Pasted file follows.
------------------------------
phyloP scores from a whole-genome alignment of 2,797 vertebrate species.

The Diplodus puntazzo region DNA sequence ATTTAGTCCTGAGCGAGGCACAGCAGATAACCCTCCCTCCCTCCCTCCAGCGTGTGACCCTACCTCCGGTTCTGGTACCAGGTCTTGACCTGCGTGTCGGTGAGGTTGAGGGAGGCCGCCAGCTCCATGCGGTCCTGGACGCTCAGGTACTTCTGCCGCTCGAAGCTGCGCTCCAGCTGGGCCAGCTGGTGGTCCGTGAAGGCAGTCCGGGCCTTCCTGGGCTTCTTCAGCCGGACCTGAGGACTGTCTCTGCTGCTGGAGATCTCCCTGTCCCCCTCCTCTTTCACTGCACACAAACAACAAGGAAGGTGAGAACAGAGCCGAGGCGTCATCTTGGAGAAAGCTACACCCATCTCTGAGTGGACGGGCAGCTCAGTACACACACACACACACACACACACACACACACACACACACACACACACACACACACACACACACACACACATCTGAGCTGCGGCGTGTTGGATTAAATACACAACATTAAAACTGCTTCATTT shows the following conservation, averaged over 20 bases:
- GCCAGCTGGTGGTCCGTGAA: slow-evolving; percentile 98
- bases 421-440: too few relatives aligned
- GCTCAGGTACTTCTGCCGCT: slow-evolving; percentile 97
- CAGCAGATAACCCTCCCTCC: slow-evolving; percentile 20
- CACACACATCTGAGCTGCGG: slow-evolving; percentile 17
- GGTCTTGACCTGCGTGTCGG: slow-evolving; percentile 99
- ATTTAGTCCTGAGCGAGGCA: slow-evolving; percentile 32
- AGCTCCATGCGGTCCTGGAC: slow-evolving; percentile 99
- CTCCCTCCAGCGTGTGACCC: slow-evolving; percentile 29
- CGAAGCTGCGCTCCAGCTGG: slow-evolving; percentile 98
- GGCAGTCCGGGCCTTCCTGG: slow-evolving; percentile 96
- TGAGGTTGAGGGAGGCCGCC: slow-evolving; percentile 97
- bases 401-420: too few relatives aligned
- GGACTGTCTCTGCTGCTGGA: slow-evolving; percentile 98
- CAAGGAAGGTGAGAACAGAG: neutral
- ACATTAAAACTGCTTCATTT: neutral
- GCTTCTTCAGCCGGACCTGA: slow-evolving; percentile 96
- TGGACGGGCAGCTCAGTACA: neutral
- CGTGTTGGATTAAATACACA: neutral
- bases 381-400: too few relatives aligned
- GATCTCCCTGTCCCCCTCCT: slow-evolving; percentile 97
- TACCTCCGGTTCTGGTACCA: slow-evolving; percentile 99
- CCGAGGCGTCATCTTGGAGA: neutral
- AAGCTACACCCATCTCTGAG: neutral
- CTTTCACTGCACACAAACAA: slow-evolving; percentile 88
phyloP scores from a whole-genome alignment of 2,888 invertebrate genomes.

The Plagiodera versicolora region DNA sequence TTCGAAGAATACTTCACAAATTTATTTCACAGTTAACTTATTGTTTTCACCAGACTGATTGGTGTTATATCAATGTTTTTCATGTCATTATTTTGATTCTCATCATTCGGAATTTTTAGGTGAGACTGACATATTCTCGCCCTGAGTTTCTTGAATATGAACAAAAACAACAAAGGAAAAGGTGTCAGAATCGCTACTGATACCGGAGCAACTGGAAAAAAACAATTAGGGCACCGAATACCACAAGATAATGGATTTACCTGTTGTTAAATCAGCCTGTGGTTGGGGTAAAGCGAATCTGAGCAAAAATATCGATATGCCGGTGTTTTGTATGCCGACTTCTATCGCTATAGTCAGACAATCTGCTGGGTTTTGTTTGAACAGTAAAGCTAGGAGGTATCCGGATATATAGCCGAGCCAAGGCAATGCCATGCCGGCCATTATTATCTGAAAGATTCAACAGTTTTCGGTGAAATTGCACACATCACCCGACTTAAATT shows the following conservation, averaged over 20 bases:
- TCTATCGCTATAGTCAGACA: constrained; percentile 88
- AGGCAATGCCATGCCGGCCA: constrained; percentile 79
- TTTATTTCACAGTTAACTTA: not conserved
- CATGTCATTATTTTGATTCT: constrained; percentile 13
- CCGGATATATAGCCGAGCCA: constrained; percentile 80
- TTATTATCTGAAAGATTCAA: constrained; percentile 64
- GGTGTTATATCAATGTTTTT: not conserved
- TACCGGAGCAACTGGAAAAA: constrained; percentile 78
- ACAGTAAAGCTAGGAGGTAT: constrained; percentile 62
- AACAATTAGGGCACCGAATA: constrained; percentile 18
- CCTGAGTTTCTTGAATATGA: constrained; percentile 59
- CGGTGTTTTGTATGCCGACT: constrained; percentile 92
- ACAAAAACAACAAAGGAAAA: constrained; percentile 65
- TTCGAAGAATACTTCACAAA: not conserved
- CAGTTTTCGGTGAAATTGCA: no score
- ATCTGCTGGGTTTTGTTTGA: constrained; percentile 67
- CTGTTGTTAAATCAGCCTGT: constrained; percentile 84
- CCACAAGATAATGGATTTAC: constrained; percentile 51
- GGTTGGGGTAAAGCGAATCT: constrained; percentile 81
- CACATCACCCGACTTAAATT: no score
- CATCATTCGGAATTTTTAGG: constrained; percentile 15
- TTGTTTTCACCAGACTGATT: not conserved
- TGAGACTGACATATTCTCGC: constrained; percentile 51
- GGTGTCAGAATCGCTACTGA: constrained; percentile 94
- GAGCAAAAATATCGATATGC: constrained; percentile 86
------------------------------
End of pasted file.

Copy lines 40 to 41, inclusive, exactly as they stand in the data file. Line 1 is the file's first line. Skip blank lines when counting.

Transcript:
- CCTGAGTTTCTTGAATATGA: constrained; percentile 59
- CGGTGTTTTGTATGCCGACT: constrained; percentile 92